Assistant professor examines nicotine addiction in new book

July 8, 2016 | News, Research, UToday, Pharmacy and Pharmaceutical Sciences
By Rebecca Schwan

Nicotine is one of the most addictive substances with 13 percent of Americans dependent on its use, despite sharp declines in smoking rates during the last 30 years.

While most adults have tried nicotine, not all become addicted. A new book by a University of Toledo researcher explores why some people are more likely to begin smoking and have a more difficult time giving up the nicotine habit.



“Everyone has a different reason to smoke,” said Dr. F. Scott Hall, assistant professor of pharmacology. “The key to helping someone quit is exploring why they begin smoking and continue to use nicotine.”

Negative Affective States and Cognitive Impairments in Nicotine Dependence explores the idea that there could be more to nicotine addiction than its “feel good” effects and the avoidance of nicotine withdrawal symptoms.

When a smoker inhales nicotine, the body reacts within seconds and the brain releases dopamine, which regulates behavior and mood and gives smokers a pleasant feeling. Getting that happy nicotine rush is a major part of the attraction of smoking. However, other effects of nicotine on other brain systems, particularly those involved in attention and cognition, could be as important in some people.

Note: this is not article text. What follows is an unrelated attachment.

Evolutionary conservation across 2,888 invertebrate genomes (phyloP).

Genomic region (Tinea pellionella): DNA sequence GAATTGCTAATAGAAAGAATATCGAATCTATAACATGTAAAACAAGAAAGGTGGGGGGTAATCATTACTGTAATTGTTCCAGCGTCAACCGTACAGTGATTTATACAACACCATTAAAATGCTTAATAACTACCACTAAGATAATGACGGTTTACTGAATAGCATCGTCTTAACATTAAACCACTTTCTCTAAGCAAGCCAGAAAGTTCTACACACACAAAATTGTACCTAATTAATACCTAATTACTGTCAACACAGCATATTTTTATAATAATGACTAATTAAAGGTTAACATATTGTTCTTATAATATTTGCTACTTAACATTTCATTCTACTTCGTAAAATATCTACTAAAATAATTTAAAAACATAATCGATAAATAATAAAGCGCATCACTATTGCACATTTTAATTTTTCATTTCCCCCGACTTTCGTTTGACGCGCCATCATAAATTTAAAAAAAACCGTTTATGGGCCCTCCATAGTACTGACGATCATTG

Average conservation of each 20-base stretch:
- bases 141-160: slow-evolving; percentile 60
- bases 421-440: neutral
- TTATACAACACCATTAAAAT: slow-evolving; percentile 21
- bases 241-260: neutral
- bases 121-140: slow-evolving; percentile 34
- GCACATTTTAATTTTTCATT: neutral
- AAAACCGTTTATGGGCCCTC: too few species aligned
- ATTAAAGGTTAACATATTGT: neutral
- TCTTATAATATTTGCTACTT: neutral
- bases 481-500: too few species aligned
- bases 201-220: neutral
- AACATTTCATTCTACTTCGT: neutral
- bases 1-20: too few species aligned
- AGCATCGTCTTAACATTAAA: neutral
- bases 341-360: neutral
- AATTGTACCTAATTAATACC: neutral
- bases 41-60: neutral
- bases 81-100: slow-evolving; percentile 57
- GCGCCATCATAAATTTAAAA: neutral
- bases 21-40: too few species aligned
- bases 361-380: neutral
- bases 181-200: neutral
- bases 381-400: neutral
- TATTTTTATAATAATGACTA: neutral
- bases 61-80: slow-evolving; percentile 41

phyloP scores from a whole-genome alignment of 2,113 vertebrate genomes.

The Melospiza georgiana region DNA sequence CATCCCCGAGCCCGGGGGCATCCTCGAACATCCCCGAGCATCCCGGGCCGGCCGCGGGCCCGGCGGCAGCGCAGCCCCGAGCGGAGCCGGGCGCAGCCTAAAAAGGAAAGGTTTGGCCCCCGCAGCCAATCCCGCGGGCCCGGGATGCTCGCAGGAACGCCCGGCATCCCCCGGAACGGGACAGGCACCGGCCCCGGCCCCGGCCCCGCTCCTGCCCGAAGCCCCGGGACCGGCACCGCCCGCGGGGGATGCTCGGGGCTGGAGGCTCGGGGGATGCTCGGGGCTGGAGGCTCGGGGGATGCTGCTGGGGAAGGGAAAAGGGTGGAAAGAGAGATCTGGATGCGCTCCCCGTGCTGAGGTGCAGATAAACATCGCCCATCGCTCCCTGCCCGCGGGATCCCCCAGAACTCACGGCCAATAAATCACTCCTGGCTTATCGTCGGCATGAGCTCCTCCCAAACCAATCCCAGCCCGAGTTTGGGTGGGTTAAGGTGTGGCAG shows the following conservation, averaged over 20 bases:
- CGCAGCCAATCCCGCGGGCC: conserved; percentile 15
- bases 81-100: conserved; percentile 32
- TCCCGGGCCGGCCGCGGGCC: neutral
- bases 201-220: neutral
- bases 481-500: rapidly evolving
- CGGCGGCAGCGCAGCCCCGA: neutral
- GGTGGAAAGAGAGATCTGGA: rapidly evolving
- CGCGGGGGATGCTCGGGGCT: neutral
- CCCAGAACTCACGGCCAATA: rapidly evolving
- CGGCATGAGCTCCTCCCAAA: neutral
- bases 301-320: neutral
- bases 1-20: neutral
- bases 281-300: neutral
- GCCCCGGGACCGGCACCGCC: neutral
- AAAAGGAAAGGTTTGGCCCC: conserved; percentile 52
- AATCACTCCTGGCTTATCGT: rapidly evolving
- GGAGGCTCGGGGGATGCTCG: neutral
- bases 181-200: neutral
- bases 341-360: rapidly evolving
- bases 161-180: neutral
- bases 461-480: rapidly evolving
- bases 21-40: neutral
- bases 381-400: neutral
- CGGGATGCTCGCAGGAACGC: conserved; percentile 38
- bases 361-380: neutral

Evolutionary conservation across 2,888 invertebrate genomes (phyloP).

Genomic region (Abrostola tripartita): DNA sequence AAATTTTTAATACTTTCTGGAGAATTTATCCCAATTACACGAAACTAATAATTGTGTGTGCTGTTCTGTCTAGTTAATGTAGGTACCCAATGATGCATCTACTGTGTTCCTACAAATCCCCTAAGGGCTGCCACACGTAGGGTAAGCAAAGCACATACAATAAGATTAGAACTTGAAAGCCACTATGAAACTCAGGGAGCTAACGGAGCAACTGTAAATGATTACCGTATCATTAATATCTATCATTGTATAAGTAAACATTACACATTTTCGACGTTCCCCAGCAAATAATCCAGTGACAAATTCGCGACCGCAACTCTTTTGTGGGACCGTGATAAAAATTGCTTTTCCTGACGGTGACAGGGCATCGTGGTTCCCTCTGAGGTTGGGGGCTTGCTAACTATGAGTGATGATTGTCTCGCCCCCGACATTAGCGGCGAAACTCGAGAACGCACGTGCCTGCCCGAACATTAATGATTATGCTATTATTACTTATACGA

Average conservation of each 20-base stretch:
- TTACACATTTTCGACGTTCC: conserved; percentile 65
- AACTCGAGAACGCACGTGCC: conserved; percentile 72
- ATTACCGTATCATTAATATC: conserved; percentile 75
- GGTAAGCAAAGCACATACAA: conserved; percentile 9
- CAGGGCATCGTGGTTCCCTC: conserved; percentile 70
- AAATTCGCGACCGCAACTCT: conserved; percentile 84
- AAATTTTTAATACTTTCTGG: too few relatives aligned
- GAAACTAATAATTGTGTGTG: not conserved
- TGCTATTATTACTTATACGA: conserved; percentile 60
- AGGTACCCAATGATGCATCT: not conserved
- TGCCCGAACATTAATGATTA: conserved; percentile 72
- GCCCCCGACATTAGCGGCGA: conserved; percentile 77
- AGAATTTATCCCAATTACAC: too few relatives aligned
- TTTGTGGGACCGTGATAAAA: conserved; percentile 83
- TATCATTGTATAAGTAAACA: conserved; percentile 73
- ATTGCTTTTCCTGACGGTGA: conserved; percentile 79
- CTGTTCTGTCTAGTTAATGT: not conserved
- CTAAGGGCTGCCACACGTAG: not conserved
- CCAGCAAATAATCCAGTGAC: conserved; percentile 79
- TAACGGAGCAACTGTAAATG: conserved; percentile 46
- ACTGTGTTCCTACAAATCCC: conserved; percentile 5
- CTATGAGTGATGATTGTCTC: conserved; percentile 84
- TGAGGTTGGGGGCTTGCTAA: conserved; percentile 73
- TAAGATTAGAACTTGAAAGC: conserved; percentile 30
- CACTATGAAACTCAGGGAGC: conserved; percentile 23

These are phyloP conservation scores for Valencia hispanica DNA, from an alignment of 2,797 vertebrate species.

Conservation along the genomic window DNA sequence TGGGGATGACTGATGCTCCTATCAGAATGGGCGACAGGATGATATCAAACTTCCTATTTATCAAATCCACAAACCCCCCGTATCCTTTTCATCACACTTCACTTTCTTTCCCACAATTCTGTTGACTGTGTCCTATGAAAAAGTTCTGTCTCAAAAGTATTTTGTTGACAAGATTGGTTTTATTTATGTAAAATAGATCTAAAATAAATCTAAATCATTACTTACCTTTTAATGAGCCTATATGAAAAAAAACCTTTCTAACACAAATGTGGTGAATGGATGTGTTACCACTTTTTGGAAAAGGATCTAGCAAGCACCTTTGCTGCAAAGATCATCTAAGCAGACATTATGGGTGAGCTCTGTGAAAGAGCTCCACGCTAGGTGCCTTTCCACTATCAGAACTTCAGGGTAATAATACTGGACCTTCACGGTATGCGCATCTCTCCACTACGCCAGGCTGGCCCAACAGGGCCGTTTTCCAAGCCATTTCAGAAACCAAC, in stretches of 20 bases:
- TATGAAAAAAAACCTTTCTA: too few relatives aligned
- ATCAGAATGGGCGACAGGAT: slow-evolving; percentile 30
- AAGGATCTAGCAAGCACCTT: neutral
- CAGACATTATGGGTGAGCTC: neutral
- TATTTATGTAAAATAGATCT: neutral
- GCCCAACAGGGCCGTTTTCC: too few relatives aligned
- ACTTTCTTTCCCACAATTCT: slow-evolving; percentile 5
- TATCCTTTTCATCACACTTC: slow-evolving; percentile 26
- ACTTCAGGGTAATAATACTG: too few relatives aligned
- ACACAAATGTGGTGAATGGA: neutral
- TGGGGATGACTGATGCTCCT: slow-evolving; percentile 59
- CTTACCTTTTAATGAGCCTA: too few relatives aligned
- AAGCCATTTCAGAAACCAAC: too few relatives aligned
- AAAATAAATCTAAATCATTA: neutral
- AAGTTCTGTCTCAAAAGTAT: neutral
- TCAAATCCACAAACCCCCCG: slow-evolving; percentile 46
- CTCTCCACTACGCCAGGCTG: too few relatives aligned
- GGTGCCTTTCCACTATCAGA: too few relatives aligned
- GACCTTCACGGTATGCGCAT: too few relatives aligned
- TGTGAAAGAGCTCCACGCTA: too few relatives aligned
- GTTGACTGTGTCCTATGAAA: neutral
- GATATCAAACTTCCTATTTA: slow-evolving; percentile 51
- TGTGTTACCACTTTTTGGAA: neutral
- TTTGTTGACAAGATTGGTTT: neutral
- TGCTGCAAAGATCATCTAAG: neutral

“This positive reinforcement response tapers with time as a smoker builds tolerance to nicotine,” Hall said. “Eventually, a smoker needs nicotine not to feel good, but to feel normal.”

Once nicotine and dopamine levels drop, smokers may react with a depressed mood, greater appetite, slower heart rate and problems focusing.

“That’s why it can be so difficult for smokers to quit,” Hall said. “They continue to use nicotine to avoid the negative effects of nicotine withdrawal.”

Hall’s book is the first of its kind to examine other contributing factors to nicotine addiction such as an underlying psychiatric disorder.

“Nearly 80 percent of schizophrenia patients are smokers, and individuals with ADHD are two times more likely to use nicotine,” Hall said. “Patients with other disorders such as depression, anxiety and post-traumatic stress disorder may be using nicotine as a way to self-treat these conditions.”

This correlation also could explain why some individuals find it so hard to quit smoking or begin smoking again after stopping.

“It’s important for smokers to do a little self-examination about why they smoke and to talk with their doctor about what their triggers are for smoking,” Hall said. “If an underlying condition is treated, it may be much easier to kick the nicotine habit for good.”

The book, aimed at doctors and researchers, provides the psychological perspective on nicotine addiction and paves the way for improved psychiatric and addictive medications and tailored treatment programs. It is scheduled to be published by Elsevier Science Publishing Co. Inc. in September.

“There is no one-size-fits-all answer for stopping smoking,” Hall said. “The treatment plan for nicotine addiction should be just as individualized as the reason someone begins smoking in the first place.”

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